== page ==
A Tuscan dining room is all about family, friends, and food.
I photographed the Tuscan dining furniture on this page in rural Tuscan homes...
... where interiors are traditional, simple, and down to earth.
All the essential ingredients of a Tuscan style dining room are right here!
Tuscan dining tables are made entirely of wood (both the tabletop and the frame).
The table legs may be turned, straight or tapered, but they're usually not very ornate.
Most Tuscan dining tables have a natural finish with oil, wax, or clear varnish for protection. (The table pictured here has a painted frame, in keeping with the credenza at the back.)
You may have come across the notion that wrought iron is involved in making Tuscan dining tables - or even glass.
To be sure, using metal garden furniture inside the house is quite common in French country decorating, but I haven't seen any evidence of it in Tuscan homes.
With outdoor Tuscan dining however, it's a different story.
For example, a French style marble-top bistro table (right) is perfectly at home on this Tuscan terrace overlooking a beautiful orchard.
But you wouldn't find it anywhere near a kitchen (where most of Tuscan dining actually takes place) or in a traditional Tuscan dining room.
The most traditional Tuscan dining room chairs are rush seated ladderback chairs.
You may find the occasional model that's neither a ladderback nor rush seated, but they are few and far between.
Upholstered seating is not the norm in a Tuscan dining room! For extra padding, you just add loose seat cushions (floral fabrics are popular) and/or tie a cushion to the back of your chair. Here are some shots of a dining table in an old stone farmhouse (see the entire kitchen here, it's gorgeous!)
What if you don't have antique chairs? In Tuscany, that's no problem. New chairs in the same style are available everywhere. Here's the combined dining/living room of a Tuscan podere (smallholding):
By the way, this is the only Tuscan style dining room I've come across that didn't have white window/door curtains. Most Tuscan window treatments are embroidered or lace-edged white cotton affairs. (More about that here!)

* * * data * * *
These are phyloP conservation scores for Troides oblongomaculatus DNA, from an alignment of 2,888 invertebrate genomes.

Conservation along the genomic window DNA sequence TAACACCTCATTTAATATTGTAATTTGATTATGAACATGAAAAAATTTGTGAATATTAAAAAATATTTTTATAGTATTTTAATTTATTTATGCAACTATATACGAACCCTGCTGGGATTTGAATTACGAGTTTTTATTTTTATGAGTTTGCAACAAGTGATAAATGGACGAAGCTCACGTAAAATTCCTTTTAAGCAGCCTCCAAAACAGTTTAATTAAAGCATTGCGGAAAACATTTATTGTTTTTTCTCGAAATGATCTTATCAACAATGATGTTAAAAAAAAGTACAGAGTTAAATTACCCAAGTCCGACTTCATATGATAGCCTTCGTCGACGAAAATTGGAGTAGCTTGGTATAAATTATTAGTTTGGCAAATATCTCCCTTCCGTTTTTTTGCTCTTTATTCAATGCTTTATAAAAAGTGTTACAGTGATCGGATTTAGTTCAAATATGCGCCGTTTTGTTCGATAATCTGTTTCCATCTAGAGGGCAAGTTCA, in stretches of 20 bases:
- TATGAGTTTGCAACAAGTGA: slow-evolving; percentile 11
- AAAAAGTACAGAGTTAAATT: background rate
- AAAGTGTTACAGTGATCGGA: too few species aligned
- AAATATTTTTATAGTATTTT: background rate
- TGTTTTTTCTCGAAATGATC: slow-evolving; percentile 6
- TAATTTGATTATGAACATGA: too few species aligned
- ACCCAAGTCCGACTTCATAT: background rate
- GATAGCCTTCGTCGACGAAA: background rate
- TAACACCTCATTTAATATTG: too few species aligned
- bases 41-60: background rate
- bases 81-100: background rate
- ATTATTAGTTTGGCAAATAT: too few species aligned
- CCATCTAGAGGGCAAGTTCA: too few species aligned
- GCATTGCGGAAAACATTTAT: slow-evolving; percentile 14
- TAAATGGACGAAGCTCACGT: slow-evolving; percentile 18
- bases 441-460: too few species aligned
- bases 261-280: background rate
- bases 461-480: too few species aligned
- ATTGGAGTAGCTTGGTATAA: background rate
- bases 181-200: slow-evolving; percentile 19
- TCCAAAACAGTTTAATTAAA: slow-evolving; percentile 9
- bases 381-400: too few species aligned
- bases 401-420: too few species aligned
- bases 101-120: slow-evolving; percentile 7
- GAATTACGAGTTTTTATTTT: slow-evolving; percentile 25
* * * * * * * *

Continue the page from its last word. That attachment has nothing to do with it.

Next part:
In a Tuscan style dining room, you must have one of these. It's where you keep your dinnerware and glasses, special display items, plus the aperitivo, digestivo and other strong stuff.
Most of the hutches I've seen in Tuscany had a lace decoration along the shelf edges. This can be homemade crochet lace or store-bought lace, it doesn't really matter.
The most interesting one of these hutches (the white one, above center) stood in a beautiful old lady's kitchen. She was well into her nineties, and she graciously allowed me to photograph it. Her hutch didn't just have lace trimmings: every board was covered entirely in a white, lace-edged embroidered runner, with the lace edge hanging over the sides. Beautiful!
By the way, I've found you can get very reasonable buffets with hutches at Amazon! All you need to add is the lace :-)
Most of the Tuscan style dining rooms on this page have terracotta flooring, but the one at the top and this one here don't.
Terrazzo is an old Italian technique of creating elegant floors with highly sophisticated patterns and color schemes in a seamless way (more about the technique here). Terrazzo tiles are a cheap way to reproduce the look to some extent. They're also a great way to turn marble or granite cutoffs into something both useful and beautiful.
More examples of Tuscan flooring styles are on the Tuscan paint colors page (includes a gorgeous specimen of black marble terrazzo). They can all be used in a Tuscan kitchen or a Tuscan style dining room.
Tuscan dining can be as rustic or as elegant as you like. You can even mix styles, and your table will still look great.
Many people assume you need authentic majolica dinnerware for a true Tuscan dining experience, but that's plainly not true.
I've had plenty of awesome dining experiences in Tuscany, and none of them involved any hand painted Tuscan ceramics.
So with that myth out of the way, what crockery are we going to put on our Tuscan style table?
Here are some examples I've found in Tuscan homes.
Creamware is very traditional, and it looks especially great if it has textured patterns. They can just be white-on-white, without any painted detail.
In the absence of creamware, simple heavy porcelain will do just fine, too.
I was stunned by the number of Tuscan kitchens and Tuscan dining rooms that had blue-and-white transferware as their everyday crockery.
The patterns varied from bucolic Italianate scenes to simple florals.
I don't know why it came as such a surprise, because ...
... blue-and-white dinnerware looks absolutely perfect with all those warm Tuscan colors, from rusty orange to deep terra cotta and olive. So it may be the perfect crockery for your Tuscan style dining room, too!
For everyday dining, run-of-the-mill glassware and cutlery are perfectly fine.
But for a special occasion, it's got to be cut glass and ornate silverware.
Think mother-of-pearl handles, or fine silver along these lines:
There are a few things a Tuscan dining room can't do without. First off, candlesticks. You simply can't have too many.
Choose between metal (pewter is fine), majolica and turned wood.
Alternatively to candleholders, a candelabra would be great. Or, if at all possible, a chandelier with live candles. It's incredibly Old-World romantic.
Finally, make sure you've got some of the good things in your Tuscan dining room that make Tuscan living so glorious: Something earthy (like these terra cotta pots or the rough-and-ready basket), some succulent fruit (whatever's in season), and of course, 'handmade' espresso. Because in Tuscany, life doesn't happen without it!
I've also put a little 'library' together for you (in partnership with Amazon): Check out these books about Tuscan homes, Tuscan interiors and Tuscan decor; they all come with original photos.